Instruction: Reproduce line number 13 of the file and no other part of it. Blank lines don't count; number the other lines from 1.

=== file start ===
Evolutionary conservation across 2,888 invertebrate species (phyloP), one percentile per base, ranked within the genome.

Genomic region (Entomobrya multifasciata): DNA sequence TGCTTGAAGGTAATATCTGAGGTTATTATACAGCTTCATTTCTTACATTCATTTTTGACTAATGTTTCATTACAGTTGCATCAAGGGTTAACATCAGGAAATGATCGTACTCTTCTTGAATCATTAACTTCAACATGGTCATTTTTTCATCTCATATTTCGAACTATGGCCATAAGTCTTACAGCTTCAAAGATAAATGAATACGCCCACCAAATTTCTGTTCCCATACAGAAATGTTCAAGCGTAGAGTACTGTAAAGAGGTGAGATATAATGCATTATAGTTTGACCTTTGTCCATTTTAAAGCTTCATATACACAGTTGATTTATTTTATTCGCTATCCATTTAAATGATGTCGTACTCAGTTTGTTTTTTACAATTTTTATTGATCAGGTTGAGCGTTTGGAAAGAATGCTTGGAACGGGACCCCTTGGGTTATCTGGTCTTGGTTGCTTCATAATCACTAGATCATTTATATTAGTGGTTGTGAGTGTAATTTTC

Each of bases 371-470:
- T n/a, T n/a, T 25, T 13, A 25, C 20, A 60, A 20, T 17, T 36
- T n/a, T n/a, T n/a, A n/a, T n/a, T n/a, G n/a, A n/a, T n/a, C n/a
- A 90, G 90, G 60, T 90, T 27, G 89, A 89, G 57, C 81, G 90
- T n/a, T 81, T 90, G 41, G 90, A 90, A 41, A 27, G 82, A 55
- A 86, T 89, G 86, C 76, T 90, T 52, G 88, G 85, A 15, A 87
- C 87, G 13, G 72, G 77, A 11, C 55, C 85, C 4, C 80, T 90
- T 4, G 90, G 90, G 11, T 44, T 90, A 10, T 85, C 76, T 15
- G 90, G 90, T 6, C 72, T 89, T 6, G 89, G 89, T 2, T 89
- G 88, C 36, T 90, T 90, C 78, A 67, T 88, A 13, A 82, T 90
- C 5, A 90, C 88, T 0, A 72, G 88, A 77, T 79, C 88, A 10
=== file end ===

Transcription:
- C 5, A 90, C 88, T 0, A 72, G 88, A 77, T 79, C 88, A 10